Friday, January 31, 2014

What's the Expected Time for Signs of Feline Hyperthyroidism to Resolve after Treatment?

My 16-year old cat was recently treated with radioiodine (I-131) for his severe hyperthyroidism. How long after radioiodine treatment will the thyroid values normalize and the symptoms of the hyperactive thyroid begin to resolve so he feels better? 

My cat lost about half of his body weight, much of it in muscle mass. Will his wasted muscles ever return to normal? If so, when can I expect to see improvement?

My Response: 

You have asked two good questions, which, on the surface seem simple enough to answer. The answers to "how long for clinical signs to resolve" however, depend on a number of factors. I'll do my best to explain why it's not possible for me to give you the definitive answers you want.

How long does it take for serum thyroid hormone levels to normalize after I-131?
Depending on the dosing protocol used, about 90% of cats will have serum thyroid hormone concentrations (e.g., T4 and T3) within reference range limits by 30 days after I-131 treatment. Most of the remaining cats will show a nice drop in T4 and T3 levels when rechecked in a month, but it will take longer to for their thyroid hormone concentrations to completely normalize.

In general, the full extent of the radioiodine treatment will be evident by 3 months after treatment, although a few cats continue to show even more (minor) improvement when rechecked at 4 to 6 months.

As the thyroid values normalize, the clinical signs we see also gradually resolve. Some signs, such as nervousness or rapid heart rate, generally resolve fairly quickly, whereas other signs, such as marked weight loss and muscle wasting, obviously take much longer.

How fast do we want the serum thyroid values to fall after radioiodine treatment?
My goal in treating hyperthyroid cats with radioiodine is to gradually normalize the high serum thyroid hormone concentrations— not lower the values too quickly. I'd rather that the thyroid values fall slowly over the first month after treatment, allowing the rest of the body to gradually get used to being euthyroid once again. This is especially true in cats with concurrent kidney disease, when a drastic fall in thyroid values can aggravate the serum kidney values and can even lead to severe renal failure.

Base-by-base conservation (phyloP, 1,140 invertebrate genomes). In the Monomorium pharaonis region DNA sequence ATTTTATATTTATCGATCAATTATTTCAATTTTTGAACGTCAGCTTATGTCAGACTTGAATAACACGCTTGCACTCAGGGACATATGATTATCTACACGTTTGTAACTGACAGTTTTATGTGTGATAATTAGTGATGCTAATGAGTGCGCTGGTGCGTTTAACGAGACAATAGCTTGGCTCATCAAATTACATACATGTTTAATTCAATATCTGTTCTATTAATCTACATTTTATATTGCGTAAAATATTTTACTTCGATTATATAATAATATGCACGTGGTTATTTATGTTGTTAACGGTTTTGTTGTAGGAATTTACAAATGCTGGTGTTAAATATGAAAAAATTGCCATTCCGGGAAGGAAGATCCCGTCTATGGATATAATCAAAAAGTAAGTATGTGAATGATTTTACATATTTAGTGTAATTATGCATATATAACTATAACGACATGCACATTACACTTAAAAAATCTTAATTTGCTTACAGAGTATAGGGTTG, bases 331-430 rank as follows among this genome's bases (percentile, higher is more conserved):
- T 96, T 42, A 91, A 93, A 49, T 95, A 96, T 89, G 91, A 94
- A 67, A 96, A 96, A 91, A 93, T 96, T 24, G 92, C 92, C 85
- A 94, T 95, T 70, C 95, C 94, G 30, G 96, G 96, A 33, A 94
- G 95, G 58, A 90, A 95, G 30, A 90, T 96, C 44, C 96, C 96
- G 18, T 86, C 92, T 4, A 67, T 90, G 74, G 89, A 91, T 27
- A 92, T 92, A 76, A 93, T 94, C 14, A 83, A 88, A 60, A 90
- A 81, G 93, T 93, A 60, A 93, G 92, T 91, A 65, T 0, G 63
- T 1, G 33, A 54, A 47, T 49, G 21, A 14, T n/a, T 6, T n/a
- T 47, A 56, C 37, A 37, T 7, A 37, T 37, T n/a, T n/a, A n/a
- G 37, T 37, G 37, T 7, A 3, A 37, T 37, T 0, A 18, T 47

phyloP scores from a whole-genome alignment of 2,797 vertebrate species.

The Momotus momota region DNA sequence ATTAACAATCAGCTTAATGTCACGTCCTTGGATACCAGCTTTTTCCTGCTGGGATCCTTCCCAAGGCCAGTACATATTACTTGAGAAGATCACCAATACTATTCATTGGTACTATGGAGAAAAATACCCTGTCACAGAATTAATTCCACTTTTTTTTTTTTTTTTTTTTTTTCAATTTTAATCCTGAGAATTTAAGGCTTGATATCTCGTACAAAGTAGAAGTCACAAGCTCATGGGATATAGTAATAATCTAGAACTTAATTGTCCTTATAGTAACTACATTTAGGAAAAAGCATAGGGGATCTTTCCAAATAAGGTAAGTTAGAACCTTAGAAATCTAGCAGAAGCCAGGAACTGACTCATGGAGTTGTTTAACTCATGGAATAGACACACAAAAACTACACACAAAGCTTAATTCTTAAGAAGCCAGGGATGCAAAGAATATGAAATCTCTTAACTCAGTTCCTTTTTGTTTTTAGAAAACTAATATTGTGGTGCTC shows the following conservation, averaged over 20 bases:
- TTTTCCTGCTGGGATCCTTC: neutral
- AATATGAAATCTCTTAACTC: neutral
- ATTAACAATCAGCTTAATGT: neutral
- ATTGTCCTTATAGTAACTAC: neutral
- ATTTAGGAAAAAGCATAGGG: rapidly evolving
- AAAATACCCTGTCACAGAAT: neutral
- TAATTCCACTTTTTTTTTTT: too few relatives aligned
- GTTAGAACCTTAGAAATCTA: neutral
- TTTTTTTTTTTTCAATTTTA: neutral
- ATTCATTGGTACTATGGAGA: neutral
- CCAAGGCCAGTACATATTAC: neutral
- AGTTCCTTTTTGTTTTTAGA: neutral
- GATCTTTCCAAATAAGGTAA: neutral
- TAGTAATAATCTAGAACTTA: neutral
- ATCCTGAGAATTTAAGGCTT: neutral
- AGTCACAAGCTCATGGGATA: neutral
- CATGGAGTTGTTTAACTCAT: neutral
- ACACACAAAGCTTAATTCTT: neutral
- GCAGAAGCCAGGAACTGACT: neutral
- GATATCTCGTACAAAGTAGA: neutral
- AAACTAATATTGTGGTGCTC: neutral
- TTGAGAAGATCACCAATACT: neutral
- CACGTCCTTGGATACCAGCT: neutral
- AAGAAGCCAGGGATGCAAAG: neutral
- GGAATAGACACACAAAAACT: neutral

To achieve this gradual fall in the high serum thyroid hormone levels, I administer the smallest dose necessary to cure the hyperthyroidism. By giving individualized, lower doses of radioiodine, we can also reduce the incidence of post-treatment hypothyroidism (underactive thyroid condition) in these cats.

How often does the radioiodine fail to cure the hyperthyroidism?
About 5% of cats that I treat will remain slightly hyperthyroid at the 3-month follow-up period. Many treatment facilities will claim a higher rate of cure (98-100%) than I do, which is made possible by administering higher doses of radioiodine to their cats. In addition to decreasing the incidence of persistent hyperthyroidism, the use of higher radioiodine doses will also hasten the rate of decline in the serum thyroid hormone concentrations.

So why not use this high-dose I-131 protocol instead of my lower-dose approach? Simple — the downside of administering higher radioiodine doses is that this method will lead to a higher rate of iatrogenic hypothyroidism as both the thyroid tumor, as well as most normal thyroid tissue, are irradiated and destroyed (1,2). As I've previously discussed (see my post, Estimating the Radioiodine Dose to Administer to Cats with Hyperthyroidism), more that 30% of cats will become hypothyroid using the standard high-dose treatment protocol, but this incidence could in fact be much higher, possibly up to 75%.

Diagnosing iatrogenic hypothyroidism
To monitor for iatrogenic hypothyroidism, we routinely run a serum thyroid panel (i.e., total T4, T3, free T4, and TSH) at 1 and 3 months after treatment (2,3). Most facilities recommend monitoring just the total T4 concentration, but this is not adequate for monitoring since many hypothyroid cats will maintain a low-normal total T4 value, despite being hypothyroid.  Based on our studies, it's becoming increasing clear that feline hypothyroidism can only be diagnosed by finding low to low-normal T4 and T3 values in conjunction with high TSH values.

Restoring lost body weight and muscle mass
Once euthyroidism is reestablished, most cats will gain weight within a few weeks (certainly by 2-3 months). If marked muscle wasting has occurred, it may not be possible to completely regain the lost muscle. Remember that it will help to feed a diet that's higher in protein (40-50% of calories), higher in fat (40-50% of calories), and relatively low in carbs (less than 15% of calories) (4). For more information, check out my post on The Best Diet to Feed Hyperthyroid Cats.

  1. Peterson ME, Broome MR. Radioiodine for feline hyperthyroidism In: Bonagura JD, Twedt DC, eds. Kirk's Current Veterinary Therapy, Volume XV. Philadelphia: Saunders Elsevier, 2014.
  2. Peterson ME. Feline focus: Diagnostic testing for feline thyroid disease: hypothyroidismCompend Contin Educ Vet 2013;35:E4. 
  3. Peterson ME. Diagnosis and management of iatrogenic hypothyroidism In: Little SE, ed. August's Consultations in Feline Internal Medicine: Elsevier, 2014;in press.